Jac Leirner's Collecting Vices
The artist has the soul of a painter, but her medium is not paint and canvas—it's the detritus of everyday life.
Pulmão (Lung), 1985-1987. Folded cigarette soft packs, polyurethane cord replaced by steel cable.
In 1987, the Brazilian artist Jac Leirner began to collect the empty Marlboro Red packets produced by her hefty smoking habit. She first flattened them, then strung them up on a piece of tubing over 13ft in length. The resulting wall sculpture, titled Lung, can now be seen in the new Museum of Modern Art rehang in New York. That packaging most of us quickly throw away ended up in a museum collection is, in part, due to Leirner’s self-confessed obsession with the refuse of consumerism, which has led to a three-decade career of finding a redemptive beauty in the ugly detritus of everyday life.
While she creates mostly sculptures and installations, she has, she says, “the head of a painter.” Along with used cigarette packs, her works have incorporated accumulations of ashtrays, airline cutlery, plastic bags, old bank notes, business cards, biro pens, and spirit levels. These have been variously stacked, piled up, laid in parallel, threaded or collaged together into graphic and colorful compositions.
“The materials I use are more than just ugly. They are the worst of the worst,” Leirner, 58, tells me at her home in São Paulo. “Which is why I want to take care of them. I bring cigarette packets respect by putting them in my art.”
Success came early. In 1983, when she was in her early twenties, a series of her “object poems”—grids of typed symbols, letters, and words—was included in the Bienal de São Paulo. Forerunning the repetition present in her later sculpture, one of these early works consisted of the word ininterruptamente—“uninterrupted”—repeated over and over again. In 1990, Leirner was asked to take part in the Venice Biennale, where she showed Names, an installation covering the gallery wall, floor to ceiling, in plastic carrier bags branded with corporate logos. The following year, she had solo exhibitions in Britain and America. At Modern Art Oxford, she arranged travel brochures by color for a sculpture titled Precarious Chromatics. At the Walker Art Center in Minneapolis, she threaded together used envelopes to create a series of snaking floor works, called To and from (Walker).
The envelopes for the Walker show were collected by museum staff, who had gotten a memo telling them to open their mail carefully. For the most part, however, Leirner gathers her materials through acts of petty theft. She is interested in these small social transgressions, and acknowledges that punching holes in bank notes is definitely illegal, even if stealing the cutlery from airlines remains a gray area. This interest in rebellion perhaps comes from her privileged childhood—Leirner’s parents are avid art patrons whose collection of mid-twentieth-century Brazilian conceptualism is one of the best in the world—and her love of punk music as a young woman.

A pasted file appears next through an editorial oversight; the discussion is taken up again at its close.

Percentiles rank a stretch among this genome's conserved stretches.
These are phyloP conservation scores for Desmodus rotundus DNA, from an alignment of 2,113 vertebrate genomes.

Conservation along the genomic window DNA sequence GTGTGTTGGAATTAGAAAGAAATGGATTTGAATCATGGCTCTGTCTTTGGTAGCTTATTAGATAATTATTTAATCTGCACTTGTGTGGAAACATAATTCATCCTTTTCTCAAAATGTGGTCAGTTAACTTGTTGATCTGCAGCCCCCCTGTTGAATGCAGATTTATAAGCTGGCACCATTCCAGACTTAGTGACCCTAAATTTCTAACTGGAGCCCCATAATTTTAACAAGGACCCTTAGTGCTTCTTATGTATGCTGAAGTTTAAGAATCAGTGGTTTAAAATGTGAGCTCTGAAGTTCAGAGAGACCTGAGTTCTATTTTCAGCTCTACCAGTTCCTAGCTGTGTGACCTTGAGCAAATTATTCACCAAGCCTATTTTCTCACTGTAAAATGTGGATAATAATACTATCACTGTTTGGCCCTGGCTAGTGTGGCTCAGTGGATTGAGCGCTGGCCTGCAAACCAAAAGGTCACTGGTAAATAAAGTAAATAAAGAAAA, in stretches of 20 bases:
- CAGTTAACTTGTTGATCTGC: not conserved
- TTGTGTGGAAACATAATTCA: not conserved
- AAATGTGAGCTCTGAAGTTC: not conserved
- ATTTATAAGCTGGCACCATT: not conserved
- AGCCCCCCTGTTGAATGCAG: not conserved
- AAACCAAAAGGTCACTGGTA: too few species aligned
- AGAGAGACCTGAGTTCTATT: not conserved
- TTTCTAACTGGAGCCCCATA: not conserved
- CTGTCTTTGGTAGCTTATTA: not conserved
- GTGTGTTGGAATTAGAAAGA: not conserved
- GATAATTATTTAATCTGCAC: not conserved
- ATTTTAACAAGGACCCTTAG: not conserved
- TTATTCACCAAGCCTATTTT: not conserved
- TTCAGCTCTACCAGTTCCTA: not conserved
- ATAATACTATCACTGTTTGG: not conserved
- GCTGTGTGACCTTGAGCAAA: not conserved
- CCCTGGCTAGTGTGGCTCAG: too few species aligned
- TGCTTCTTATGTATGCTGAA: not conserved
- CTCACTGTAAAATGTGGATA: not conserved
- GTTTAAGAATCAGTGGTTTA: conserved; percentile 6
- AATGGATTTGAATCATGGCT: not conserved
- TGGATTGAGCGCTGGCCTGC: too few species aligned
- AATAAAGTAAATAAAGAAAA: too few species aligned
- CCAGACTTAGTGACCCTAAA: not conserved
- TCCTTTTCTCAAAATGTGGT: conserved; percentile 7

“Like the materials I use, punks are held in contempt,” she says. “They came from the gutter, and they found each other because the rest of society despises them. Although I have pearls, although I come from this house, I felt I belonged better with them.”
She shows me a collage of passport photographs, each featuring her with friends and lovers, all handsome skinny rockers. “I was wild, but I was educated. The men liked me—even Joey Ramone wanted me at one point!” she says. Leirner joined a couple of bands and says their anarchic spirit offered her a freedom and a level of political engagement that was missing from the São Paulo art scene in the 1980s. “My artist friends were older, and in Rio—figures such as Tunga and Cildo Meireles, who had emerged during the dictatorship. In São Paulo, it was all about painting, and it was all so safe because my generation had nothing to kick against.”
She adds, “When I am making art, I am thinking about art, however, not politics. I have learned to accept that my work is also biographical. I have smoked the cigarettes; I have stolen the ashtrays.”
Leirner has exhibited at institutions like the Hirshhorn Museum in Washington, DC, São Paulo Museum of Modern Art, and Museo Tamayo in Mexico City. There was a brief hiatus in the years 2009 and 2010. The reason for her absence was revealed when she showed Junkie at White Cube in London in 2016, and Addiction at Fortes D’Aloia & Gabriel in São Paulo in 2018. Both shows included joint stubs threaded on wire, assemblages of rolling paper and its packaging, and also a series of photographs featuring rocks of cocaine intricately carved with a nail file into heart and skull shapes.
“I was in a hell,” Leirner confesses. “For almost three years I didn’t go out—I was fully occupied smoking, snorting, and eating. There was no time to make art, but even amidst the binges I still had the urge to do something.”
Leirner has moved on and finds her practice has a certain meditative quality. Last year she was awarded Germany’s Wolfgang Hahn Prize. She works on several projects at a time, always inspired by materials that, as she describes it, “impose themselves on my thinking.” She shows me a collection of used, heavy-duty staples that she became attracted to, and says she has also gotten obsessed with the numbered weights parking attendants place on the roof of a car when a driver drops their motor off. How these materials will become artworks Leirner has not yet worked out, but that is the beauty of her process. “I want the materials to challenge me. These pitiful things beg for an artwork. It is my job to make one. A good one.”